RanDe Rogers basically grew up in this restaurant, but he never foresaw himself owning it as an adult. He was on the business track in college, and when he graduated from Tufts University in 2012, he planned to join his father's consulting business in North Carolina. However, his mother was struggling to keep Sisters Caribbean Cuisine afloat at the time, so he chose to help her, instead. Originally, the plan was for RanDe to handle customer service, social media, and to help expand the restaurant's capabilities. After a year, however, RanDe found himself taking on increasing responsibilities in the restaurant, including the role of chef. He had had a passion for cooking since childhood, so he relished the opportunity to run the kitchen. The restaurant was opened in 1993 on 124th Street by RanDe's mother, Marlyn Rogers, who was raised in Guyana but emigrated to the US for college. She was one of fourteen siblings, some of whom helped her open and run the business in the beginning, which is what gave Sisters its name. By staying true to its roots, the family-owned business has stood the test of time. During the summer of 2017, the Manhattan Sideways team had the pleasure of sitting down to lunch with RanDe. Listening to his recommendations, we tried the jerk chicken, a Caribbean staple, as well as the oxtail stew, which RanDe told us is one of their most popular dishes. In addition, we sampled an array of their vegetarian options, including curried chick peas, mac and cheese, and even callaloo - a new, but delicious dish to several of us. As RanDe shared his story, we learned that RanDe's mom never wanted to spend time in the kitchen at home when he was growing up, since she spent long hours cooking for her customers. His father was a banker who would come home from work too late to cook, so RanDe had to fend for himself. In retrospect, this is what allowed him to acquire some skills in the kitchen and to foster a love for cooking early on. Funnily enough, he was never partial to making the soul food that Sisters is known for, because he would get tired of eating the leftovers his mother would bring home. He maintains, however, that this encouraged him to learn other styles of cooking and to gain an appreciation for various cuisines, which gives him the versatility as a chef that he benefits from today. Having taken over the day-to-day operations of the business, RanDe became the official owner as of January 2017 and has devoted himself to the restaurant, hand-selecting his staff and refining the menu. "With a bit more customer service and a bit more precision, we started seeing more traffic online and in the restaurant, " he was pleased to tell us. His mother, meanwhile, continues supporting her son and the business by designing the aesthetics, including their floral centerpieces and the color of the walls and drapes - a red to match the warmth and flare of their Caribbean theme. Sisters has gained increasing acclaim, and it was even featured on the cooking show "Huang's World. " The host and internationally recognized chef Eddie Huang recommended that Sisters be included in the lineup for the OZY Fest in Central Park. When we asked RanDe whether he has enjoyed the unexpected direction his career path has taken, he replied, “All my studies never gave me anything as rewarding as making food. ” He loves watching people eat and enjoy his restaurant, especially those customers who have been coming in since they were kids. “We treat everyone who eats with us like family. ”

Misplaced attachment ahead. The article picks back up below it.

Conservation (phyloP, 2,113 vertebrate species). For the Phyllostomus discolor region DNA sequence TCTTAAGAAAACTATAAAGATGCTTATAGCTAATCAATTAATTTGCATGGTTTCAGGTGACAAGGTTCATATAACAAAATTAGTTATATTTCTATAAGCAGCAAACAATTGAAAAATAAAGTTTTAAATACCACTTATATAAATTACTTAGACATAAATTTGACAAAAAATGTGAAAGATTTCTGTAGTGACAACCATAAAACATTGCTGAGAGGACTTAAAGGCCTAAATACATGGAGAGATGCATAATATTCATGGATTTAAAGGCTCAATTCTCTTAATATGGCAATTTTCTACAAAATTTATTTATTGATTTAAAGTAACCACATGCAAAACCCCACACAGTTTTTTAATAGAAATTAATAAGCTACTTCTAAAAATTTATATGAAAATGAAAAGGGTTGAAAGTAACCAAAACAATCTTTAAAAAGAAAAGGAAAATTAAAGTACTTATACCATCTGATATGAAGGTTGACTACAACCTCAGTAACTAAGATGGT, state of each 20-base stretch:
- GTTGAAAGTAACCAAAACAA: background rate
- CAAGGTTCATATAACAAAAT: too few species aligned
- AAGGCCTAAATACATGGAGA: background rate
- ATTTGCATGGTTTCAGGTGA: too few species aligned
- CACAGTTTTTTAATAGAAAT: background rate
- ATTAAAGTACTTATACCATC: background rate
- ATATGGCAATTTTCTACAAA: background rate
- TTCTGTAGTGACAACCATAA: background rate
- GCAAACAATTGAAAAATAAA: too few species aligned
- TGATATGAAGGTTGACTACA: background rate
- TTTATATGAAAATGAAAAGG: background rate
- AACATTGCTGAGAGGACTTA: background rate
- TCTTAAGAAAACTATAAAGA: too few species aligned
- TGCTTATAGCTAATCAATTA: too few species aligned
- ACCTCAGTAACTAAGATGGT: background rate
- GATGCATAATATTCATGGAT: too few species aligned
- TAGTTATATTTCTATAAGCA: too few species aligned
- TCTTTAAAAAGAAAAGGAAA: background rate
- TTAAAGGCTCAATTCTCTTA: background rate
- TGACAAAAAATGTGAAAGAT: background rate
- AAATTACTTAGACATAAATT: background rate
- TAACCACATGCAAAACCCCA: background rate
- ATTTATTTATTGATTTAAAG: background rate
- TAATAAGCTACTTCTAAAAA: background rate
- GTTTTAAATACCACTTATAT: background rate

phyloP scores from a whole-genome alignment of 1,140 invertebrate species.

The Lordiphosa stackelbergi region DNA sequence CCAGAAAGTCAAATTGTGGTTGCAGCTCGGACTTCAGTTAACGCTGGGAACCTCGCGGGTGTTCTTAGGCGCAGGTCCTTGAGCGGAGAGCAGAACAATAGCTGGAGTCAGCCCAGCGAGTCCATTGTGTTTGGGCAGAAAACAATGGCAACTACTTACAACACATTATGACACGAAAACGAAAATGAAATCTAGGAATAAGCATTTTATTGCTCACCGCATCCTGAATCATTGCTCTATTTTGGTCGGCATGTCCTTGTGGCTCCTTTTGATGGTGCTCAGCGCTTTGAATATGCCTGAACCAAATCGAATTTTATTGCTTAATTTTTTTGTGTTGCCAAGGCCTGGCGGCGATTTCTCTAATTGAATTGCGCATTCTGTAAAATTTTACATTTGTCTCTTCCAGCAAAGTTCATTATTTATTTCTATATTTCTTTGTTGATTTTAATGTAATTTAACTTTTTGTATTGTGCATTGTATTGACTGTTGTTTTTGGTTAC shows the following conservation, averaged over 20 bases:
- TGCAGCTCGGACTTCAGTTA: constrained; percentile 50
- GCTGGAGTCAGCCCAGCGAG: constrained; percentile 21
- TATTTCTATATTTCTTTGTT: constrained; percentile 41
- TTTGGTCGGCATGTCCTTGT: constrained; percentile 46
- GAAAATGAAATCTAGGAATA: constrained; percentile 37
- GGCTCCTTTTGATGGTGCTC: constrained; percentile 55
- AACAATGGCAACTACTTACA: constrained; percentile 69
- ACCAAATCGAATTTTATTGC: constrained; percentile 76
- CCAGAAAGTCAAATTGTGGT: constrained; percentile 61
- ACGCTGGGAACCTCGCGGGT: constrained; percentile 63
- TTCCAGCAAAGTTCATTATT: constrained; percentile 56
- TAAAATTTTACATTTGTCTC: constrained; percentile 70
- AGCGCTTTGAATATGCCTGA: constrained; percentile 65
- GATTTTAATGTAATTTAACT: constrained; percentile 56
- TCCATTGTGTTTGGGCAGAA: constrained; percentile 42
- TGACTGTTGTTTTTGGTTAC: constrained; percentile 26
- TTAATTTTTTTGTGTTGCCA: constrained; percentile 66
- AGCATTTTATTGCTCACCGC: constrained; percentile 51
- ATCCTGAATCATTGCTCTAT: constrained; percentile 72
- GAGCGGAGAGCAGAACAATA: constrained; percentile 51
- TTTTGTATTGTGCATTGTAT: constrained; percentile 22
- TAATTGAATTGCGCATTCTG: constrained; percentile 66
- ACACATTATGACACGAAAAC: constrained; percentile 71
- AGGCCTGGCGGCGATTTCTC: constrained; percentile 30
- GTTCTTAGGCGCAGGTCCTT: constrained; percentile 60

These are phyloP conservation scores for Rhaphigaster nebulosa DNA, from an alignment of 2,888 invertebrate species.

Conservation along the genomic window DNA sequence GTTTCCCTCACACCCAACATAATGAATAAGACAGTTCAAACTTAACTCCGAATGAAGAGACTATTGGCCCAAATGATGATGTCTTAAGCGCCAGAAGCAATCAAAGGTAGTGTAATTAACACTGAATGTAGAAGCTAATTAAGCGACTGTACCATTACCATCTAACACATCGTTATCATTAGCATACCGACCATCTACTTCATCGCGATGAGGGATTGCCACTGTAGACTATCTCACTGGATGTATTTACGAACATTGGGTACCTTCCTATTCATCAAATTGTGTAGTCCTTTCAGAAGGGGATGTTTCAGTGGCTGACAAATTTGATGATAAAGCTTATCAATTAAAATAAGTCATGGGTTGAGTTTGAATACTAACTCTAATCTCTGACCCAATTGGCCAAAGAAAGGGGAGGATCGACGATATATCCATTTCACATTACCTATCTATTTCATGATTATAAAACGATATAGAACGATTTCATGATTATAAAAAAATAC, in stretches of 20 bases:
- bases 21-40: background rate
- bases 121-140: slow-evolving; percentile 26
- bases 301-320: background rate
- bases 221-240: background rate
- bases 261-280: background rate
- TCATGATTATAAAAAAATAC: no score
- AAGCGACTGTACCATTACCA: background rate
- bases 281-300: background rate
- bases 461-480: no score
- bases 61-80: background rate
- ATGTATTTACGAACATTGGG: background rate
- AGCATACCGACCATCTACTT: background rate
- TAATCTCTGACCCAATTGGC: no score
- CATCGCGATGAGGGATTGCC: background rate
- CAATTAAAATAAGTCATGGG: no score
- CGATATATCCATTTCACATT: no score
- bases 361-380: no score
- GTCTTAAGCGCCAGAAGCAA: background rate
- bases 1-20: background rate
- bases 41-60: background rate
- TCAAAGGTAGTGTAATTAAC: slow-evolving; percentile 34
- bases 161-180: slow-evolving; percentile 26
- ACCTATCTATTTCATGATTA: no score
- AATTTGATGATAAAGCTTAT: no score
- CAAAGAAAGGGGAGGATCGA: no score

Jasmine Gerald, Linda Salamon and Lloyd Hollie all wanted to be a part of bringing New York back during the Fall of 2020, while creating a home space where people can go in tough times. “I’m in the beauty business and Linda’s in real estate, ” Jasmine said. “So we had never been in the restaurant business before. This is all a new adventure for us. ” The trio transformed the inside and outside of the space that was formerly La Pulperia. Caty Wooley painted the eye-catching exterior mural. Indoors, the bright ambience continues with Caribbean music playing and a vibrant color scheme. And the restaurant’s menu is just as brilliant as its decor. Chef Whitney Callaway has created an authentically Caribbean menu with dishes like Ackee & Saltfish (with extra gravy optional), Rasta Pasta, and Loaded Plantain Chips. There are also many vegan options — including Jackfruit Curry with Quinoa and Jamaican Jerk Grilled Eggplant. “So many people are down. We want them to come in and see the bright colors and to make them happy. To remind them of the Caribbean, remind them of home. Even though some of us can’t get on a plane, we’re bringing joy and food to them here on Restaurant Row, ” Jasmine said. “We want to spread the love, one meal at a time. ”This story was adapted from the W42ST article, "Jasmine’s Caribbean Cuisine: “It’s gonna be all right. "